Please wait a minute...

Frontiers of Philosophy in China

Front. Philos. China    2014, Vol. 9 Issue (3) : 381-395     https://doi.org/10.3868/s030-003-014-0033-1
research-article |
Conceiving Possibility: Kierkegaard and Zhuangzi
XIE Wenyu()
School of Philosophy and Social Development; Center for Judaic and Inter-Religious Studies, Shandong University, Jinan 250100, China
Download: PDF(264 KB)  
Export: BibTeX | EndNote | Reference Manager | ProCite | RefWorks
Abstract

This paper examines two notions of possibility conceived by Kierkegaard and Zhuangzi respectively. Kierkegaard conceives of it with appeals to the feeling of anxiety, while Zhuangzi deals with it in terms of a type of aesthetic feeling. Based on these distinctions, the paper goes further to explore two types of human existence as fostered by these two corresponding concepts of possibility. According to Kierkegaard, in order to maintain a connection with possibility, which would provide freedom to human existence, one must have faith in the redeemer bringing back possibility so that an individual human being might renew his or her choice ceaselessly. Zhuangzi, on the other hand, advises staying in the realm of nothingness and letting go of all things to avoid being trapped by the struggle of discerning between good and evil.

Keywords possibility      anxiety      esthetic      human existence     
Issue Date: 23 September 2014
 Cite this article:   
XIE Wenyu. Conceiving Possibility: Kierkegaard and Zhuangzi[J]. Front. Philos. China, 2014, 9(3): 381-395.
 URL:  
http://journal.hep.com.cn/fpc/EN/10.3868/s030-003-014-0033-1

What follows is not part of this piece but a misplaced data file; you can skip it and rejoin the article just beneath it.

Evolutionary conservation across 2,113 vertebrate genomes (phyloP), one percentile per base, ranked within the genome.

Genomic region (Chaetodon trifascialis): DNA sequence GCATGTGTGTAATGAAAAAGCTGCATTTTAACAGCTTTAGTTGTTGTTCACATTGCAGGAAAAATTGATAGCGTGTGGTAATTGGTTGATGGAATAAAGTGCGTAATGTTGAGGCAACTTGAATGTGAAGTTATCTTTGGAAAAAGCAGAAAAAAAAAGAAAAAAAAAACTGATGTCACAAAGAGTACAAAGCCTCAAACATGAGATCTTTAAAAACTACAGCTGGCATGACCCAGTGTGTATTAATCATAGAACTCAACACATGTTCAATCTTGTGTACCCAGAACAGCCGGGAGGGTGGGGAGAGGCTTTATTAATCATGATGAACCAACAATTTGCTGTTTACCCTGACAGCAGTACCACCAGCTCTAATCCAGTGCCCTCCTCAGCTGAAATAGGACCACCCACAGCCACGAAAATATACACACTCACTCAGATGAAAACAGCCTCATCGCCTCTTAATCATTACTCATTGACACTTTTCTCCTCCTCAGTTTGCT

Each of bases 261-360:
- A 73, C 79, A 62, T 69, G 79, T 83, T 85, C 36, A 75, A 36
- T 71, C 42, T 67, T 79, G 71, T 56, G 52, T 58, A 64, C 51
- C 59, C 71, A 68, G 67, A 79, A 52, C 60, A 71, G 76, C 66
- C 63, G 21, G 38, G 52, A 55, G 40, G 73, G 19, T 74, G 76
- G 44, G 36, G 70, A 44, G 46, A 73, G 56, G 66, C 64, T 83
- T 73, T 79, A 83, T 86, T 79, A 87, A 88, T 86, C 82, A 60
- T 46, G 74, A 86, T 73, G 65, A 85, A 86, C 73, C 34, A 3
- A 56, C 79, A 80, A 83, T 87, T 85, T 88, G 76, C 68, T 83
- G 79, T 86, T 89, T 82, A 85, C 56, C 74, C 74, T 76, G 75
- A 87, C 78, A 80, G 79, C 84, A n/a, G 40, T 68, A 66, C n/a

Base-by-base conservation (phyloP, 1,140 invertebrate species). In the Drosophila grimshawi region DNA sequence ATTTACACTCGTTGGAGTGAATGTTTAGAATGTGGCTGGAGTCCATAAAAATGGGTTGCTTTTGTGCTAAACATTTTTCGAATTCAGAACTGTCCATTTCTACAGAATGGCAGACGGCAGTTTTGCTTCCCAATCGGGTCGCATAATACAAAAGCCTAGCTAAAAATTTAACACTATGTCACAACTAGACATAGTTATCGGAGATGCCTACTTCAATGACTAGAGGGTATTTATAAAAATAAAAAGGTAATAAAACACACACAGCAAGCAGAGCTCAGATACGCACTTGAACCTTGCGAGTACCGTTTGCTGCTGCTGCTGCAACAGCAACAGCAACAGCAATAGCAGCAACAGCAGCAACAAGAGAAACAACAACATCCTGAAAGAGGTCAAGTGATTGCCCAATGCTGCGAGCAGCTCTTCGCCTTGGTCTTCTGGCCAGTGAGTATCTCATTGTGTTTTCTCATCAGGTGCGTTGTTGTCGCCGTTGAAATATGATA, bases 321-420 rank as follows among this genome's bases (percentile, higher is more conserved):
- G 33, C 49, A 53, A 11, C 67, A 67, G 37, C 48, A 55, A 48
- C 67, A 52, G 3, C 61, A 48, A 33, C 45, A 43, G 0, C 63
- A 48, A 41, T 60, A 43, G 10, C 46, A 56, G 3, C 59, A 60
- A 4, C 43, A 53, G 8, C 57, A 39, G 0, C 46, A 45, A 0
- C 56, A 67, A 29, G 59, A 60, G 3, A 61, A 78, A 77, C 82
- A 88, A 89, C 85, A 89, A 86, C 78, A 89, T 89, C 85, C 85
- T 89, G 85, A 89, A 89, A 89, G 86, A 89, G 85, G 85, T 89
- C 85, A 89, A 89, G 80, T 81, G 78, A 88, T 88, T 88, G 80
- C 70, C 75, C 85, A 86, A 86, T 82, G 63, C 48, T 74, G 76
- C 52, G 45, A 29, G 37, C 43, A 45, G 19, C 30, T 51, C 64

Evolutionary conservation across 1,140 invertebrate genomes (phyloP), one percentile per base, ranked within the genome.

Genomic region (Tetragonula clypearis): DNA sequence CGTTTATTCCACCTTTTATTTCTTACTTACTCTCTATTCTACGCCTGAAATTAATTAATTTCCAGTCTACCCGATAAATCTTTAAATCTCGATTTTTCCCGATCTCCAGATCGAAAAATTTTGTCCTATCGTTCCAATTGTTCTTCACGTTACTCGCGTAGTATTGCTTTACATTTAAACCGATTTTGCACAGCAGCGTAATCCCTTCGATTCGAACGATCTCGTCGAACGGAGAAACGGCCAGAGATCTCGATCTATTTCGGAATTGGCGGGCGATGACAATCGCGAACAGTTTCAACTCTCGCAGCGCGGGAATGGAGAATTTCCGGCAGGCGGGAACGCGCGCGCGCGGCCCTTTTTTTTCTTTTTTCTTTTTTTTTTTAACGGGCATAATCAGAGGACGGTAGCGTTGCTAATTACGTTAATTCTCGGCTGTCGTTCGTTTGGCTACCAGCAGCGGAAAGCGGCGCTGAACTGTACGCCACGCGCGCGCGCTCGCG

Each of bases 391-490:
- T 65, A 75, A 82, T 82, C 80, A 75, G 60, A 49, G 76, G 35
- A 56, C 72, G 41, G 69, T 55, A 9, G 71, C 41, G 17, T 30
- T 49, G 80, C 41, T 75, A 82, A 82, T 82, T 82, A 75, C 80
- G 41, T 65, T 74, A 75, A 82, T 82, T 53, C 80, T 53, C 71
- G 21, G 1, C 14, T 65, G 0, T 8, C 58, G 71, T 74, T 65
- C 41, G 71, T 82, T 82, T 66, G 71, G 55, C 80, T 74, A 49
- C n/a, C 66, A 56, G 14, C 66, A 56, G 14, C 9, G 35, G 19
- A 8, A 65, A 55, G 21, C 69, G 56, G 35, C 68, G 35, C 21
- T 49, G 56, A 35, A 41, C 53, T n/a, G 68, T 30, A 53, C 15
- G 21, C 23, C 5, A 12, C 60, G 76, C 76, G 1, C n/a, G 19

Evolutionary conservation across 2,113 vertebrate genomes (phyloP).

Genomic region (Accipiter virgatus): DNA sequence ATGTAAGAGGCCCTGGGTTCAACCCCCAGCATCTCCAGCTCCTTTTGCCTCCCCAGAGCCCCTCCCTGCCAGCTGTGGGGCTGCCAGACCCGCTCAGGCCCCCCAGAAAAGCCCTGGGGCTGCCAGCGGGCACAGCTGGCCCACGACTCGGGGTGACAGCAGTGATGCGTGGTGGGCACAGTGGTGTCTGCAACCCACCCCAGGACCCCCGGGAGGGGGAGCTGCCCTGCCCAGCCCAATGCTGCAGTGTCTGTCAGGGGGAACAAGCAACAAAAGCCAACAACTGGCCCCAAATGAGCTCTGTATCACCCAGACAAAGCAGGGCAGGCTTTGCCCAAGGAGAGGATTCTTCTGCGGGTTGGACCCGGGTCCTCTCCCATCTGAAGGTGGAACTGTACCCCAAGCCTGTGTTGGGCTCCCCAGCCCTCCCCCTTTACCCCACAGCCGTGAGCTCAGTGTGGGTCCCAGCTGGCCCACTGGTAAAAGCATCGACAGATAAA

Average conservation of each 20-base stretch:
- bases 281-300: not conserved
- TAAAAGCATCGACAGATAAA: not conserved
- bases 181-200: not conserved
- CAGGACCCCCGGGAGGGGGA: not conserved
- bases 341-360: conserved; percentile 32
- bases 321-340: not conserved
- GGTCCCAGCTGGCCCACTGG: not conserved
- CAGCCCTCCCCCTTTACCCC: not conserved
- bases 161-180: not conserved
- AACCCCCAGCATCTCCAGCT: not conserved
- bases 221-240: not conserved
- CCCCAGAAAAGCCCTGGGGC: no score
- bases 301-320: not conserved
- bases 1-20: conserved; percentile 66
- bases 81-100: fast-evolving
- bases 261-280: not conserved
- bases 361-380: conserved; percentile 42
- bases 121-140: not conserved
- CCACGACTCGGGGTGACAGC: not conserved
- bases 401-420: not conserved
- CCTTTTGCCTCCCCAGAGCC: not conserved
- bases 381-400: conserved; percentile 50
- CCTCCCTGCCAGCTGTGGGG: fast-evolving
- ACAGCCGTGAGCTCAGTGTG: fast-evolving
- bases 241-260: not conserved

http://journal.hep.com.cn/fpc/EN/Y2014/V9/I3/381
Service
E-mail this article
E-mail Alert
RSS
Articles by authors
XIE Wenyu
Related articles from Frontiers Journals
[1] LIU Yuedi. From “Practice” to “Living”: Main Trends of Chinese Aesthetics in the Past 40 Years[J]. Front. Philos. China, 2018, 13(1): 139-149.
[2] Patricia Huntington. Place as Refuge: Exploring the Poetical Legacy of Matsuo Bashō[J]. Front. Philos. China, 2017, 12(4): 572-590.
[3] Bo R. Meinertsen. Towards Gratitude to Nature: Global Environmental Ethics for China and the World[J]. Front. Philos. China, 2017, 12(2): 207-223.
[4] Jos de Mul. The Earth Garden: Going Back or Going Forward to Nature?[J]. Front. Philos. China, 2017, 12(2): 237-248.
[5] Richard Shusterman. Somaesthetics and Chinese Philosophy: Between Unity and Pragmatist Pluralism[J]. Front. Philos. China, 2015, 10(2): 201-211.
[6] Roger T. Ames. “Bodyheartminding” (Xin 心): Reconceiving the Inner Self and the Outer World in the Language of Holographic Focus and Field[J]. Front. Philos. China, 2015, 10(2): 167-180.
[7] Russell Pryba. Ars Erotica and Ars Gastronomica in Shusterman’s Somaesthetics[J]. Front. Philos. China, 2015, 10(2): 192-200.
[8] Eva Kit Wah Man. A Cross-Cultural Reflection on Shusterman’s Suggestion of the “Transactional” Body[J]. Front. Philos. China, 2015, 10(2): 181-191.
[9] Marian Hobson. Diderot’s Encyclopédie and the French Enlightenment: Summarizing Knowledge and Questioning Knowledge[J]. Front Phil Chin, 2013, 8(2): 215-229.
[10] GUO Zhaodi. Wisdom and Knowledge: The Outline of Eastern and Western Aesthetic Spirits?[J]. Front Phil Chin, 2012, 7(1): 90-111.
[11] HU Jiaxiang. Mencius’ Aesthetics and Its Position[J]. Front Phil Chin, 2011, 6(1): 41-56.
[12] FAN Minghua. The Significance of Xuwu 虚无 (Nothingness) in Chinese Aesthetics[J]. Front Phil Chin, 2010, 5(4): 560-574.
[13] YANG Chunshi, . Transcending the opposition between consciousness aesthetics and somaesthetics[J]. Front. Philos. China, 2009, 4(4): 616-630.
[14] ZHANG Qian. The boundaries of beauty in Pre-Qin Confucian aesthetics[J]. Front Phil Chin, 2009, 4(1): 52-63.
[15] XIE Xialing. Aesthetic judgment: The power of the mind in understanding Confucianism[J]. Front Phil Chin, 2009, 4(1): 38-51.
Viewed
Full text


Abstract

Cited

  Shared   
  Discussed